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Lioré et Olivier LeO H-23

From Wikipedia, the free encyclopedia

LeO H-23
LeO H.23 Annuaire de L'Aéronautique 1931.jpg
Role Amphibious reconnaissance flying boat
National origin France
Manufacturer Lioré et Olivier
First flight early June 1930
Number built 1

The Lioré et Olivier LeO H-23 was a French military flying boat, primarily intended for coastal reconnaissance, though able to carry a small bomb load. Only one was built.


The LeO H-23 was a flying boat with a three part cantilever high wing which was trapezoidal in plan out to roughly elliptical tips. The centre section filled just over half of the span and was very thick at the roots but the wing thinned continuously outboard over both centre and outer panels. There was about 4.5° of dihedral. Its ailerons were on the outer panels. The wing was completely wooden and covered in plywood.[1]

Like the wings, the hull was made of wood. The bottom had a single, small step and was relatively flat-bottomed and without a sharp central V-form cross-section, rather having gentle double curvature flattening towards the chines. Above the chines the hull sides were flat and vertical, with the wing mounted on top. On each side an unstepped metal float was mounted from two pairs of parallel struts at the outer end of the wing centre-section to stabilise the aircraft on water. There was a large, open position in the nose for an observer/bombardier, provided with a pair of machine guns on a flexible mount, who could also take bearings and provide signals. The LeO H-23 had an enclosed cockpit just ahead of the wing leading edge with two side-by-side seats and dual controls. The remaining crew position was a dorsal cockpit in the rear fuselage, well behind the wing and where the top of the hull had curved decking. This post was equipped, like the one in the nose, with twin machine guns and also housed radio equipment and a camera. The crew communicated with each other through speaking tubes. At the rear the fin was large and almost rectangular, as was the rudder. Its tailplane was mounted about halfway up the fin, braced from below with a pair of divergent struts on each side. The horizontal tail had high aspect ratio and both tailplane and elevator had rectangular plans.[1]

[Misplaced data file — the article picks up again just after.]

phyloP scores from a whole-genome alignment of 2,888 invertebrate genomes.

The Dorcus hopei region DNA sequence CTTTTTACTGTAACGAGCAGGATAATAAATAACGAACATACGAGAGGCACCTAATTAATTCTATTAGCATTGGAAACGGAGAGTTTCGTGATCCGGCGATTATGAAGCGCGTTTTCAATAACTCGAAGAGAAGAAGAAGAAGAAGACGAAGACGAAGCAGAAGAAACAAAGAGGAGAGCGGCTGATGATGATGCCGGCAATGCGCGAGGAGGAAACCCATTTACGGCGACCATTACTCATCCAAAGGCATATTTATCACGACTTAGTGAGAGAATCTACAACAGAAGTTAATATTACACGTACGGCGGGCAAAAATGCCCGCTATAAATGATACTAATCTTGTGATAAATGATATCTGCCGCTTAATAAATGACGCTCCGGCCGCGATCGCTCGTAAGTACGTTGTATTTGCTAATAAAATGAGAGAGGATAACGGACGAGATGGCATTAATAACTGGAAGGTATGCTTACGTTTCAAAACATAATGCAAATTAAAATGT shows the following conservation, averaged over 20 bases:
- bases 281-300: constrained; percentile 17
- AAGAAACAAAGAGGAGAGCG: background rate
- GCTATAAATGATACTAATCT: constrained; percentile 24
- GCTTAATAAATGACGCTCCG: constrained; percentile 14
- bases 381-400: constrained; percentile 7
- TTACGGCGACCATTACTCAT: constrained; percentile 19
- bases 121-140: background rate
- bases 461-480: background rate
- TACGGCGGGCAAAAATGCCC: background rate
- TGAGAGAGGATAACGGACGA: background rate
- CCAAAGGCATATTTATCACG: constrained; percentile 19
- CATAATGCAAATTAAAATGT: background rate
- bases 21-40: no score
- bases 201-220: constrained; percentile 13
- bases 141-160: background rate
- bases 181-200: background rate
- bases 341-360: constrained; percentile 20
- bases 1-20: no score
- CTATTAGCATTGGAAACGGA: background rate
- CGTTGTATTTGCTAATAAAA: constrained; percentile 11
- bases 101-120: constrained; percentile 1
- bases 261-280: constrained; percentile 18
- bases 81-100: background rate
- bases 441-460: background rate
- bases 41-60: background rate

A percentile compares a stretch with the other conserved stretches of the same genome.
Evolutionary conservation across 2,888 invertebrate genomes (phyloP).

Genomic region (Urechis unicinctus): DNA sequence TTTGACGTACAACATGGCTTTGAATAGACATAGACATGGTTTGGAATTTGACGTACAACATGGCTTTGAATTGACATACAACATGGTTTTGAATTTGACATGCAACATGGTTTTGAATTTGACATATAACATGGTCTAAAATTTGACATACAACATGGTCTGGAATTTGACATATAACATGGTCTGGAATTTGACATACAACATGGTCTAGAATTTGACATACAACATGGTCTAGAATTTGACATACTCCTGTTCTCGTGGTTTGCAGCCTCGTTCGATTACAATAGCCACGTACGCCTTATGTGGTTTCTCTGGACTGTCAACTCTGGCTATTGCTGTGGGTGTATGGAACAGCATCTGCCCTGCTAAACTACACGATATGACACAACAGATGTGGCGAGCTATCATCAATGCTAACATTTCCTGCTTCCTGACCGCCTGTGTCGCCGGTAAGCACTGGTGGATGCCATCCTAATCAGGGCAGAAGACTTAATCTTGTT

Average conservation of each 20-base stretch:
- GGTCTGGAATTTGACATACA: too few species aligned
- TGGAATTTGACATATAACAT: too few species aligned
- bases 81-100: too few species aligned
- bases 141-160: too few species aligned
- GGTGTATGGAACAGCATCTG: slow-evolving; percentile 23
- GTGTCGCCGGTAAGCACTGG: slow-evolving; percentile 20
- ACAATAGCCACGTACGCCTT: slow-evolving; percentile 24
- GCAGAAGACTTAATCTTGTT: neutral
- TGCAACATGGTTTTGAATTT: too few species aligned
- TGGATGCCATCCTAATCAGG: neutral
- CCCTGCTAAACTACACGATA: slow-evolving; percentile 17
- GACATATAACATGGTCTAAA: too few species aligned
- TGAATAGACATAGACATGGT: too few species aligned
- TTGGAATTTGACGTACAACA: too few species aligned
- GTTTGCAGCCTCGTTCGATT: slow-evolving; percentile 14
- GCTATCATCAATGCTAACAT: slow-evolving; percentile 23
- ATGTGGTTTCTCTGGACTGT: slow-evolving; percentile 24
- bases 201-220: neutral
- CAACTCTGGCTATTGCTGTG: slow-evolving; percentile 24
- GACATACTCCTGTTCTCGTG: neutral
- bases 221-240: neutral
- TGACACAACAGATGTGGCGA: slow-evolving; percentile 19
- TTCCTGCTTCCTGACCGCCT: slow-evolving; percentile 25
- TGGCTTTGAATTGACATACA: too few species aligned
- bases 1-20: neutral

The LeO H-23 was powered by a 450 kW (600 hp) Hispano-Suiza 12N tractor configuration water-cooled V-12 engine, strut-mounted high above the wing and the cockpit. It was in a long, tapered engine cowling which stretched back almost to the trailing edge but its rectangular honeycomb radiator was immediately behind the propeller, standing proud above the engine. Fuel was in a combination of wing and hull tanks.[1]

It was an amphibious aircraft; its landing gear had two retractable mainwheels and a small leaf spring tailskid. Two small, streamlined structures, each close to the fuselage side a little above the waterline and mounted on a pair of parallel struts from the forward wing spar, carried the undercarriage legs, a vertical shock absorber and a trailing arm meeting at the wheel axle, which could be rotated together to a horizontal position for touchdowns on water. The undercarriage track was 2.15 m (7 ft 1 in). Fitting the wheeled undercarriage increased the weight by 155 kg (342 lb) and reduced maximum speeds by about 5 km/h (3 mph; 3 kn).[1]


Two prototypes were funded by the government, as usual, but only one was built.[2] the first flight was in early June 1930, piloted by Bourdin at Villacoublay.[3] More flights were made during the following week,[4] after which it was flown off the sea at Saint-Raphaël. It was judged worth further testing and after some hull modifications it was transferred to Bizerte in the then French colony of Tunisia for full evaluation but was lost in an accident after logging 83 hours of flight.[2]


All performance figures calculated

Data from Les Ailes 19 June 1930[1]

General characteristics

  • Crew: Four
  • Length: 12.19 m (40 ft 0 in)
  • Wingspan: 19.70 m (64 ft 8 in)
  • Height: 4.84 m (15 ft 11 in)
  • Wing area: 52 m2 (560 sq ft)
  • Aspect ratio: 7.5
  • Empty weight: 2,150 kg (4,740 lb)
  • Gross weight: 3,410 kg (7,518 lb)
  • Fuel capacity: 610 kg (1,340 lb)
  • Powerplant: 1 × Hispano-Suiza 12N[2] liquid-cooled V-12 engine, 450 kW (600 hp)
  • Propellers: 2-bladed


  • Maximum speed: 200 km/h (120 mph, 110 kn) at ground level
  • Cruise speed: 165 km/h (103 mph, 89 kn)
  • Range: 1,000 km (620 mi, 540 nmi) at cruising speed and at 1,500 m (4,900 ft)
  • Time to altitude: 9 min 30 sec to 5,000 m (16,000 ft)


  • Guns: Two pairs of machine guns on flexible mounts in nose and dorsal positions.
  • Bombs: Two 75 kg (165 lb) bombs.


  1. ^ a b c d e Frachet, Andrée (19 June 1930). "L'hydravion Lioré-et-Olivier H.23". Les Ailes (470): 3.
  2. ^ a b c Gaillard, Pierre (1996). Aeronautique Navale de chez nous. Paris: Éditions MDM. p. 42. ISBN 2 909313 30 1.
  3. ^ "A Villacoublay". Les Ailes (468): 13. 5 June 1930.
  4. ^ "A Villacoublay". Les Ailes (469): 12. 12 June 1930.
This page was last edited on 8 May 2019, at 03:50
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